Senate Responds to CFIDS
Thanks to the
work of CFIDS advocates, including those who participated in the Association's
May 12 Lobby Day, Senate action this week has supported our requests for more
research and education about chronic fatigue and immune dysfunction syndrome
(CFIDS, also known as chronic fatigue syndrome or CFS).
Monday, Senators Rick Santorum (R-PA) and Orrin Hatch (R-UT) sent a letter to Secretary for Health Michael Leavitt
asking him to take action on a set of recommendations made by the Secretary's own CFS Advisory Committee. Other members of Congress have written
to the Secretary about these recommendations, yet Leavitt has failed to respond,
even to the committee itself.
The CFIDS Association continues to work with other members of Congress,
including Senate Minority Leader Harry Reid (D-NV), on follow-up measures
to spur the Secretary's action on these important recommendations.
Yesterday, the Senate Appropriations subcommittee that sets spending
levels for health-related research and education included several directives to health agencies to boost CFIDS research
and education. These directives echo the CFSAC's recommendations and the CFIDS
Association's talking points.
Disappointing was the Senate's failure to include direction for HHS to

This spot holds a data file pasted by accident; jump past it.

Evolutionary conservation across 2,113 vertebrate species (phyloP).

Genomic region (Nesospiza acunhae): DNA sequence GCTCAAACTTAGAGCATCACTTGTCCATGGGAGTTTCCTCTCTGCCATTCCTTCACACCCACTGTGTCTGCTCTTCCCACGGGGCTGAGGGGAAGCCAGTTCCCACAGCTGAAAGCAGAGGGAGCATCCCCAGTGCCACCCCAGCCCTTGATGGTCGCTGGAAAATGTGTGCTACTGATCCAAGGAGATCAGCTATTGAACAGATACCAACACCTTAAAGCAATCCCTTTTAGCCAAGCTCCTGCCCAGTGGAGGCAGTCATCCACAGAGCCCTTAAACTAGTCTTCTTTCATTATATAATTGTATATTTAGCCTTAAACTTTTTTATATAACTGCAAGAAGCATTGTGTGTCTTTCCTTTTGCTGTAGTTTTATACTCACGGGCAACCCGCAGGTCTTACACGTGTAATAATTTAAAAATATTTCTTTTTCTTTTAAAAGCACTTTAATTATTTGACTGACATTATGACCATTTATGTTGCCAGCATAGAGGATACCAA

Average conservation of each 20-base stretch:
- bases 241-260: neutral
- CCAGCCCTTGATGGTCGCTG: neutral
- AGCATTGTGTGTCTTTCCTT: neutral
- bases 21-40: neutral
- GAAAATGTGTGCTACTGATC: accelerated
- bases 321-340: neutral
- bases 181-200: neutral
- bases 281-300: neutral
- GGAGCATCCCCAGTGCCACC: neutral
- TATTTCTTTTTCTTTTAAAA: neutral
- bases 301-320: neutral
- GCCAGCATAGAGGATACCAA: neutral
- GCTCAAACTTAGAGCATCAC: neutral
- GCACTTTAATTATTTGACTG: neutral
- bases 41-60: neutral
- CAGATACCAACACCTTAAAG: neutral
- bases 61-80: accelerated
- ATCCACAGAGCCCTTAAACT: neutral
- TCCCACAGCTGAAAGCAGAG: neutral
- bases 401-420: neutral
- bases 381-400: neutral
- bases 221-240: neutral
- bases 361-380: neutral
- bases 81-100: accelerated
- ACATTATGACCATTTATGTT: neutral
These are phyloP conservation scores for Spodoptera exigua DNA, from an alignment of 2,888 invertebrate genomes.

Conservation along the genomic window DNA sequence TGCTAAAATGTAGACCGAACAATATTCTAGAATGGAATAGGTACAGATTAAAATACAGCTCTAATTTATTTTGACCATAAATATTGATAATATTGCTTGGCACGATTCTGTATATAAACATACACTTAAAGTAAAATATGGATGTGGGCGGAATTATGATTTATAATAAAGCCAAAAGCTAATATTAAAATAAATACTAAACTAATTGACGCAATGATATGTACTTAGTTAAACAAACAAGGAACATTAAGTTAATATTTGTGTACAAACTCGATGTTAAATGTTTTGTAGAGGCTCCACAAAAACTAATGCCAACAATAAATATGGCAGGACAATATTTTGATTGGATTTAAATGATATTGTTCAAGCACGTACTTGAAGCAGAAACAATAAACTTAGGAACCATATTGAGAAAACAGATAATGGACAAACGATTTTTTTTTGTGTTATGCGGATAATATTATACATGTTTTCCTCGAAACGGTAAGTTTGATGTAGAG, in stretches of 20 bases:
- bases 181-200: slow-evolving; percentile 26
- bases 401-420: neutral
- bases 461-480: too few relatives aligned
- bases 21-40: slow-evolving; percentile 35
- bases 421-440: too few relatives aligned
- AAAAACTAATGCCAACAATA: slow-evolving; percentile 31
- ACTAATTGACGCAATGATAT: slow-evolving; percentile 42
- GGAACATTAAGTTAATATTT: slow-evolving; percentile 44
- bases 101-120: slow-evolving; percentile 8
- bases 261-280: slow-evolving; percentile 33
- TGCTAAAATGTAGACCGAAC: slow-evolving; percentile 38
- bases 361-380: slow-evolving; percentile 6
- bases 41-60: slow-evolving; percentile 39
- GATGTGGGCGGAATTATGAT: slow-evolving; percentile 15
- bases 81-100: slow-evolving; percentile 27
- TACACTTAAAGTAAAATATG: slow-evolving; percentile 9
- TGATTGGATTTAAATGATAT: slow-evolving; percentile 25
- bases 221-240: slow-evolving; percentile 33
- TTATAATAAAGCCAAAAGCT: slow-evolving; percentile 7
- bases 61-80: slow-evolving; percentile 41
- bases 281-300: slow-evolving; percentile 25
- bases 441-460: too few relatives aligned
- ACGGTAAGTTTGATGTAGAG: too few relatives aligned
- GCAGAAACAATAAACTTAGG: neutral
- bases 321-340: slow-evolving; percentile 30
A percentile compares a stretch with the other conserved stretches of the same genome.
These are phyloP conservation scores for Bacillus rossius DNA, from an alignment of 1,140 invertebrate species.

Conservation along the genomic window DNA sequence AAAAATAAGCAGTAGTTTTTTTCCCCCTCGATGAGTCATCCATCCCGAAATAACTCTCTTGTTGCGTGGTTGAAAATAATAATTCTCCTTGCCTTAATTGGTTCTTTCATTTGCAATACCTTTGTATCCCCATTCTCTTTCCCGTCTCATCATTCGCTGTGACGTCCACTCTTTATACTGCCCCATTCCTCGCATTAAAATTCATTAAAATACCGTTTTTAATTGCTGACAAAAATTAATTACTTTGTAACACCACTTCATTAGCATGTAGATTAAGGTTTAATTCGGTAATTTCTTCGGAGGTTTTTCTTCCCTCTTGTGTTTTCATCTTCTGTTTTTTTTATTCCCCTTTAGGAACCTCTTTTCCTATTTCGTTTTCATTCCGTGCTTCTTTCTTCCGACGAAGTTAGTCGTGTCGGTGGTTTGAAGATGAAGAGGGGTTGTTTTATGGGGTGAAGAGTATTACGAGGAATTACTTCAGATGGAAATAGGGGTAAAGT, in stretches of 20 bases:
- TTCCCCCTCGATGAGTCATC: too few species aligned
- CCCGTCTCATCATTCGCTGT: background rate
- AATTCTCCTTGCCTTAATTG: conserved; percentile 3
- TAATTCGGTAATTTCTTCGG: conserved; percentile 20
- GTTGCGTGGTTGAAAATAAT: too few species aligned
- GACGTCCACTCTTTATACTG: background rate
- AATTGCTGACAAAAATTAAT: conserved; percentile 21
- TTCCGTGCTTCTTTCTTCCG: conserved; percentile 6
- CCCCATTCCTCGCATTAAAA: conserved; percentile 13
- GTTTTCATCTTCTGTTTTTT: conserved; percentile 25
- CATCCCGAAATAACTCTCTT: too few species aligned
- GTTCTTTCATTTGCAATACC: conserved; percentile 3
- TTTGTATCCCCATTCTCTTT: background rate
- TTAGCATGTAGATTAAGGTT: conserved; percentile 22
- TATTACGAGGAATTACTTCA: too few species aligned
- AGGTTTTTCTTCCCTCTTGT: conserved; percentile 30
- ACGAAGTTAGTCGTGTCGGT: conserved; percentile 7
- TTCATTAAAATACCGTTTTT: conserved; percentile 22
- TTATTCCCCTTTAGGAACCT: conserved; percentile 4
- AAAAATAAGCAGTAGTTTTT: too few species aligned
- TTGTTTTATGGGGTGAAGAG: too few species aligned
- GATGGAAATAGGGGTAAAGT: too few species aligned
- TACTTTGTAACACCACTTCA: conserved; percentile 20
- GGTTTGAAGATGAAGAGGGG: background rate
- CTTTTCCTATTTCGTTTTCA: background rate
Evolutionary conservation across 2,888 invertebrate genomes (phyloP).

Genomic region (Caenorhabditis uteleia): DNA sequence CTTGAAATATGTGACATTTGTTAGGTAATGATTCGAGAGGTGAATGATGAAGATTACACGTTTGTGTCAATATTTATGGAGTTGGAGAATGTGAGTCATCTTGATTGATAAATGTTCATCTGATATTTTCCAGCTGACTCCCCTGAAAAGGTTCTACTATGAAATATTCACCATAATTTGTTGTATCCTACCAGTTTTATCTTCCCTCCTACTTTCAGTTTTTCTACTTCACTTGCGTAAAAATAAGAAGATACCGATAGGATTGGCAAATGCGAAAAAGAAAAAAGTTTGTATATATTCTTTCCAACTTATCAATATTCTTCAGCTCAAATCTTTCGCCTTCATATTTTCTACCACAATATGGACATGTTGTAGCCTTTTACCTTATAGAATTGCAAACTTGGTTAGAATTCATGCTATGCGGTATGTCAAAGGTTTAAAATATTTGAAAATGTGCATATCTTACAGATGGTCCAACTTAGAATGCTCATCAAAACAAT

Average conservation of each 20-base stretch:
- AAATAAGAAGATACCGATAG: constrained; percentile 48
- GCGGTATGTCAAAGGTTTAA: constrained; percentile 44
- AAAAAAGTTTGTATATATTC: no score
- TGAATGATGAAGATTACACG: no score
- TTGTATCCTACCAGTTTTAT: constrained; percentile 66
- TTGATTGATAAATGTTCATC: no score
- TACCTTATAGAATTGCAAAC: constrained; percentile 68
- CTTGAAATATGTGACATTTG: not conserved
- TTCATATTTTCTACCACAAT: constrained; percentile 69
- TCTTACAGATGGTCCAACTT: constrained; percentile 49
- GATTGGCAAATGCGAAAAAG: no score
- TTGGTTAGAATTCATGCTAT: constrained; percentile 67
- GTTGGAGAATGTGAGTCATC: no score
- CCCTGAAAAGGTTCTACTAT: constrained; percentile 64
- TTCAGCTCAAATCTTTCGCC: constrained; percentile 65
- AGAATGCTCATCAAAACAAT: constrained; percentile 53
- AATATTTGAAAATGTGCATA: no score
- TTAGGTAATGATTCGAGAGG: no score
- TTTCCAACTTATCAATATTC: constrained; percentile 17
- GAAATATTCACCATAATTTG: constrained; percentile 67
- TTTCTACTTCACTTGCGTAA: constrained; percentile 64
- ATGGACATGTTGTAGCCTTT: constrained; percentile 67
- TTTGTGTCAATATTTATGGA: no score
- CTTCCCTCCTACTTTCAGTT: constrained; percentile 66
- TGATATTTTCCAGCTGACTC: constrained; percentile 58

establish a Florida Center for Excellence for CFS/ME/FM/GWS, a measure requested
and lobbied for by the Florida-based Patient Alliance for Neuroendocrineimmune
Disorders Organization for Research & Advocacy, or P.A.N.D.O.R.A. They were
successful in getting national support for this center and scores of calls made
by CFIDS advocates were made to senators on the appropriations committee.
Rebecca Artman, public policy chair for P.A.N.D.O.R.A., is determined to enter
the process again when appropriations work for FY2007 begins in the new year.
The CFIDS Association is proud to support them in these efforts to establish a
center for research and patient care.
The Senate language is not binding on the
federal health agencies until the bill is passed by both houses of Congress and
signed by the President. It is one of the biggest -- and most divisive --
spending bills and is being covered heavily in the media. Cuts to
agency budgets and specific programs may threaten the CDC and NIH's ability
to implement the directives for CFS research and education. You can check the status of
this bill at
http://thomas.loc.gov/. We'll keep you posted
on the CFIDS-specific provisions that make it through to the final bill. Until
then, calls to your
officials can be very helpful in preserving these important